The server can cover 45 discrete zones and perform up to 4 simultaneous rips. The Kaleidescape Music Player is one of your options for those zones as well as a number of full HD video components. The Music Player itself can handle 4 discrete zones at a resolution of up to 24bit/192KHz and sports a CD/DVD drive in its sleek exterior.

Crestron ADMS

ADMS Someone at Crestron has nimbly avoided being called narrow minded for quite some time to come, hacking together this truly massive beast of features galore. Okay, it serves media; not just music but video as well. Video from DVD or Blu-ray as well as downloaded rentals. All this in full HD and 7.1 surround sound into 3 zones. Sound is served in a resolution of up to 24bit/96KHz and practically all formats known to man have been squeezed in.

Like all things Crestron, the ADMS can be operated from their control panels that also operate their home automation systems. The ADMS supports up to 1TB of RAID storage as well as NAS. It has Firewire, USB, S/PDIF, MMC and HDMI on the digital side of things, and a bunch of analogue ins and outs. All in an everything but discrete package.

Apple TV

Apple TV It just occurred to me that I had forgotten one of the major players in the field of digital media – Apple. Last year they canonballed their Apple TV into the arena and it really does deserve a mention.

The device is, as the name so subtly implies, primarily a video streamer. It can stream from internet services such as YouTube or movie rental services, as well as from an iTunes equipped computer. More interestingly, at least within this blog’s scope, is its audio support. While it doesn’t do Flac or Ogg-Vorbis, it does support Apple Lossless, which is just as good, if somewhat proprietary. In fact, B&W Music Club offer their recordings in Apple Lossless as well as Flac. Otherwise you will have to convert from other formats which can be excruciatingly tedious.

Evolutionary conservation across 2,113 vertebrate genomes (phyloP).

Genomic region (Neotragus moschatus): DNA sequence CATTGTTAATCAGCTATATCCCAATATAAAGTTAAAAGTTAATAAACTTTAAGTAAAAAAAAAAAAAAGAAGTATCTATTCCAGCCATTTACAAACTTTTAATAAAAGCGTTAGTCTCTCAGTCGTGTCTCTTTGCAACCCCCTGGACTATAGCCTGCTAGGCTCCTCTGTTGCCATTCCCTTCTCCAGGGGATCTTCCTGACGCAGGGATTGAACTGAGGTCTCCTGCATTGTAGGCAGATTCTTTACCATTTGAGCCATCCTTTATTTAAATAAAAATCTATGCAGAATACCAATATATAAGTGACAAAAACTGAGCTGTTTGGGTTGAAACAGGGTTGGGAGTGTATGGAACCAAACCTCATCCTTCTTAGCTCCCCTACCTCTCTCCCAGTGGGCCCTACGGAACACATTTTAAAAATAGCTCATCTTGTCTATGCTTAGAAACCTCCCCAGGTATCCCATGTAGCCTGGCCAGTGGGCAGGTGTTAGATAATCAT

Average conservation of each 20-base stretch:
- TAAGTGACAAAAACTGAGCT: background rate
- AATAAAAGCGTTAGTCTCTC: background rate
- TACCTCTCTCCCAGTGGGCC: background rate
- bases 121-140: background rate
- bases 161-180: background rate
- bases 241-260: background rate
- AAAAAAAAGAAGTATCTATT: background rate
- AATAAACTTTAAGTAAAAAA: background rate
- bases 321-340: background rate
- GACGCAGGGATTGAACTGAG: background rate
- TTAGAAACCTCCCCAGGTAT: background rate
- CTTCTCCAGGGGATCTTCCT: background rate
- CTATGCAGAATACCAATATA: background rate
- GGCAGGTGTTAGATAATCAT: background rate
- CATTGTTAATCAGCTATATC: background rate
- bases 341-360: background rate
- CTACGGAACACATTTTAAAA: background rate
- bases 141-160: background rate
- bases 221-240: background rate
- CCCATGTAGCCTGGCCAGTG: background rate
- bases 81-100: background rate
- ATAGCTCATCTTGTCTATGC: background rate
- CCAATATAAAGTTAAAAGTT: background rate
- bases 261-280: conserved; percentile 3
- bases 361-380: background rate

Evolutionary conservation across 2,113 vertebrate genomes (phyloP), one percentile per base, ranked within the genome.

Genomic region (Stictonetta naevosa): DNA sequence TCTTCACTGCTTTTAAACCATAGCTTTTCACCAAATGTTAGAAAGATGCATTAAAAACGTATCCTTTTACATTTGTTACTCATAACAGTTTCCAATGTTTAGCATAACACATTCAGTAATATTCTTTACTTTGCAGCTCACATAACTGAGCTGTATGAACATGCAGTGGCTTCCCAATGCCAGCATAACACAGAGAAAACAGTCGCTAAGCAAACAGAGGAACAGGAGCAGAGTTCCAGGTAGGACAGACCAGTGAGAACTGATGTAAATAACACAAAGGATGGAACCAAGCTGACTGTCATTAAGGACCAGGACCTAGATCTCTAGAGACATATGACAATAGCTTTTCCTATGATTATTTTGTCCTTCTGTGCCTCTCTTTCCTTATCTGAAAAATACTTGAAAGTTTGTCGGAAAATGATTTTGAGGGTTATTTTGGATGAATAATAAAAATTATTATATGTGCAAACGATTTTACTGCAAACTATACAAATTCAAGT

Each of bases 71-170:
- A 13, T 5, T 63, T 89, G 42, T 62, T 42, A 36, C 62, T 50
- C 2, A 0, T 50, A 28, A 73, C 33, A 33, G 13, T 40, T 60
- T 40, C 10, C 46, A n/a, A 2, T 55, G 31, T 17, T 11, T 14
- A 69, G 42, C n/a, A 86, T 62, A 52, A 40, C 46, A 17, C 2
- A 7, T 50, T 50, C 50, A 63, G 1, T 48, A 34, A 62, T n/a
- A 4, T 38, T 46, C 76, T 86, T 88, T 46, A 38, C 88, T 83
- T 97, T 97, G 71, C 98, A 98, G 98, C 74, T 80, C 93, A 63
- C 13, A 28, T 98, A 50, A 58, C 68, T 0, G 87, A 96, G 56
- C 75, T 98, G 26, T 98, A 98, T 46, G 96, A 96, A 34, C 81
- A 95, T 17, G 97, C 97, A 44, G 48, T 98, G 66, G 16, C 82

An obvious short coming, is that it requires an iTunes service to stream from. That means that it cannot stream from your average NAS disk, if any at all, but requires a computer be turned on somewhere. Making up for that it sports a 40GB or 160GB harddisk to hold tracks locally.

Harman/Kardon DMC 1000

harman Like a couple of other devices mentioned here, this is one of those almost-need-to-have things. It rips, plays and serves. There is a CD/DVD transport that supports ripping a CD to the internal 250GB harddrive. It can serve up to 4 concurrent streams and it can play DVD videos. Stylishly concealed on the front there are slots for memory cards and USB sources. It has it all… but why in the fury fires of marshmellow meltdown have they omitted lossless fileformats? It supports MP3 – that’s it.

TViX HD M-7000A

tvixm-7000a Korean DVICO has come up with a very nice modular package that supports streaming 1080i HD TV as well as audio, including Flac coded music. The clever thing about the TViX M-7000A is in part that it acts as a network device where you can add or remove media using standard operating system file operations such as Windows Explorer. Another part of the cleverness lies in its modular build. A DVB receiver matching the base of the device can be added in one simple operation in a fashion suggesting future add-on possibilities.

A slick user interface displayed on the attached TV makes for an easy but full fledged means of navigation. In the department for curious features it boasts a connection for an HDV camcorder.

D-Link DSM-520 Wireless HD Media Player


dlink_dsm520 The DSM-520 is a neat little media streamer that not only uses a TV connection to present the user with a rich menu system for audio playback, it also uses the TV connection to stream video in 1080i HD quality. Connections include wired and wireless ethernet and digital audio and HDMI outputs and support for surround sound.

In terms of file format it includes Ogg-Vorbis support but not Flac.